Abstract & Commentary
Otoscopic Signs of Otitis Media
By Hal B. Jenson, MD, FAAP, Dean, Western Michigan University School of Medicine, Kalamazoo, MI, is Associate Editor for Infectious Disease Alert.
Dr. Jenson reports no financial relationship to this field of study.
Synopsis: In children, a bulging tympanic membrane is invariably associated with acute otitis media. Antimicrobial treatment of childhood acute otitis media should be reserved for children with this finding. Tympanic membrane abnormalities in the absence of bulging indicate otitis media with effusion.
Source: Shaikh N, et al. Otoscopic signs of otitis media. Pediatr Infect Dis J 2011;30:822-826.
A total of 783 children 6-24 months of age were followed for an entire respiratory season by four experienced otoscopists using pneumatic otoscopy of one ear, randomly selected for each child. At each visit, the tympanic membranes were examined for color (amber, blue, gray, pink, red, white, yellow), translucency (translucent, semi-opaque, opaque), position (neutral, retracted, bulging), mobility (decreased, not decreased), and areas of marked redness as distinct from mild or moderate redness (present, absent).
In ears diagnosed with acute otitis media (AOM), the most common findings were bulging (96%), opacification (100%), white or yellow discoloration (90%), marked redness (20%), and decreased mobility (99%). Retraction was not found in ears with AOM. In ears with otitis media with effusion, the most common findings were opacification (98%), white or yellow discoloration (79%), decreased mobility (69%), and retraction (37%). In ears with no effusion the rates were, respectively, 0.5%, 0%, 0.2%, and 2%. Neither bulging nor marked redness were found in any ears diagnosed with otitis media with effusion, or in any ears with no effusion.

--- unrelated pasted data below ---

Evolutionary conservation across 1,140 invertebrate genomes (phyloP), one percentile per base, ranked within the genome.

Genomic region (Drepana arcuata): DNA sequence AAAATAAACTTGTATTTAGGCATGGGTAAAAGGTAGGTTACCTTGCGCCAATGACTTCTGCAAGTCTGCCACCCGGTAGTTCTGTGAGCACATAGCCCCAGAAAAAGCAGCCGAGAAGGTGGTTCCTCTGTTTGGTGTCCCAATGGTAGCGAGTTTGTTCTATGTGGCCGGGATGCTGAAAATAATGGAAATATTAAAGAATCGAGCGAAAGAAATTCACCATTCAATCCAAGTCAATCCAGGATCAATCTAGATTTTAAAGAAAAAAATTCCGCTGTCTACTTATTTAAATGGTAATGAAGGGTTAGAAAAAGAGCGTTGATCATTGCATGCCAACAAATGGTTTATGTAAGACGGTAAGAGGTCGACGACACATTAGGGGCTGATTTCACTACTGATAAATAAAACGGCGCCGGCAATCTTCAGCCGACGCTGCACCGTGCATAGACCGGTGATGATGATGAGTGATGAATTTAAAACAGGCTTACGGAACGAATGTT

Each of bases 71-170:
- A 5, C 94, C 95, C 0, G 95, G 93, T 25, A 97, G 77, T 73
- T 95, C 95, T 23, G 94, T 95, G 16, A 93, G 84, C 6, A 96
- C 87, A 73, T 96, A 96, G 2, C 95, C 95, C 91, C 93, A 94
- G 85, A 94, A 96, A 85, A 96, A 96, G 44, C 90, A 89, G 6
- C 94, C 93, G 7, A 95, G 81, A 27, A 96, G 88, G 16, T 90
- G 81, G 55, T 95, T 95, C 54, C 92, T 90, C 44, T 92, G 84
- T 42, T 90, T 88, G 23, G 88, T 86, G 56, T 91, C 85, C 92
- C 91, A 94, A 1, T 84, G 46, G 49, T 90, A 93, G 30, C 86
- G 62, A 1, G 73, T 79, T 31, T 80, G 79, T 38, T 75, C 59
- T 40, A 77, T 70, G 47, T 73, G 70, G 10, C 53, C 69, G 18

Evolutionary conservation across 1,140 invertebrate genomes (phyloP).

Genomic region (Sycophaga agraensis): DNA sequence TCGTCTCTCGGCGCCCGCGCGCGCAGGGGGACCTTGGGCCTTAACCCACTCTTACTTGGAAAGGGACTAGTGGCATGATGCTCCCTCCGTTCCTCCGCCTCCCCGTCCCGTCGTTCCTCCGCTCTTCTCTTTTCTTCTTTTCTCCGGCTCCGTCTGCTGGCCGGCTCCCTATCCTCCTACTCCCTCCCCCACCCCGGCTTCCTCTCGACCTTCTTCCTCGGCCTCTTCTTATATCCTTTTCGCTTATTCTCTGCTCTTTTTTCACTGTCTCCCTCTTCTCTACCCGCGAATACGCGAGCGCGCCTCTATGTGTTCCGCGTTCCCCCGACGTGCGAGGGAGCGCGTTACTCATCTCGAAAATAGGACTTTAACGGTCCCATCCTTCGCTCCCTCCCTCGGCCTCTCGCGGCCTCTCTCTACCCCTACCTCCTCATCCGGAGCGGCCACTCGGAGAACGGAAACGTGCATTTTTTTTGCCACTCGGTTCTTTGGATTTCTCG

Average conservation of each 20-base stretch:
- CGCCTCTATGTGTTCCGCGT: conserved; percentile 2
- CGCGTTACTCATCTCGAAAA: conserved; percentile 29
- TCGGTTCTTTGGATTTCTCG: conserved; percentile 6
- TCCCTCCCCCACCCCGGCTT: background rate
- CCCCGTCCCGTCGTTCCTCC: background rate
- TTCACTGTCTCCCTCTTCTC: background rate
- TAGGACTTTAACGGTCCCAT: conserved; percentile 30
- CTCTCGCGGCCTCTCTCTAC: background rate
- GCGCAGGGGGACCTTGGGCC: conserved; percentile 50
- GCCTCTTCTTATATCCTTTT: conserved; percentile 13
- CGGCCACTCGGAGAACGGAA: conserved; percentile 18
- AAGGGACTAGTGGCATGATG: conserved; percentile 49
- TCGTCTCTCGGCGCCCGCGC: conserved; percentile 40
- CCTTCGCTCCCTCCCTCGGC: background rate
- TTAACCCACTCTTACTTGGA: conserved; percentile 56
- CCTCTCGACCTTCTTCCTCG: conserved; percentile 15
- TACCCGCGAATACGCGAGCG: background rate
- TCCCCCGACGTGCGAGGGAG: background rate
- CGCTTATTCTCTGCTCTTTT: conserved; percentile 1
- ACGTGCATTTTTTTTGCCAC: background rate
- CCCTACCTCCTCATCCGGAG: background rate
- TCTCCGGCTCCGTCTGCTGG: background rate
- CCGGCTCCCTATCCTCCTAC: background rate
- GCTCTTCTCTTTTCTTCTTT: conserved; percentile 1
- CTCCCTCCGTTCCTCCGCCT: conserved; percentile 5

In a substudy, 135 randomly selected endoscopic tympanic membrane images from these children were evaluated by two otolaryngologists and five pediatricians from throughout the United States. These physicians had been in practice a mean of 32 years. In 51 (38%) of these 135 images, hair and/or cerumen obscured a small portion of the tympanic membrane. Colors were calibrated using an external colorimeter to ensure uniformity of color rendition on a computer monitor for each physician.
In 120 of the 135 images (90%), the diagnosis made by the majority of these physicians agreed with the diagnosis by the examining otoscopists — despite the absence of any information about the patient's symptoms, the ability to assess mobility of the tympanic membrane, and partially obscured parts in 38% of images.
The distinction between AOM, and otitis media with effusion is a very common and important pediatric clinical issue. One of the greatest pressures on development of community antimicrobial resistance has been the high rate of antibiotic use (or overuse) for ear infections, including for otitis media with effusion where antimicrobial therapy has limited benefit.
Historically, there has been variability in the criteria used to diagnose AOM, even in clinical trials. This study shows that highly experienced clinicians rely on the presence of a bulging tympanic membrane as being pathognomonic for acute otitis media, and rarely make this diagnosis in its absence, even in the presence of other findings. In the absence of a bulging tympanic membrane, other abnormalities such as discoloration, opacification, and impaired mobility are assessed to be indicative of otitis media with effusion.
A bulging tympanic membrane is invariably the most useful physical finding for the diagnosis of childhood AOM, and antimicrobial therapy should be limited, reserved for those children with this finding.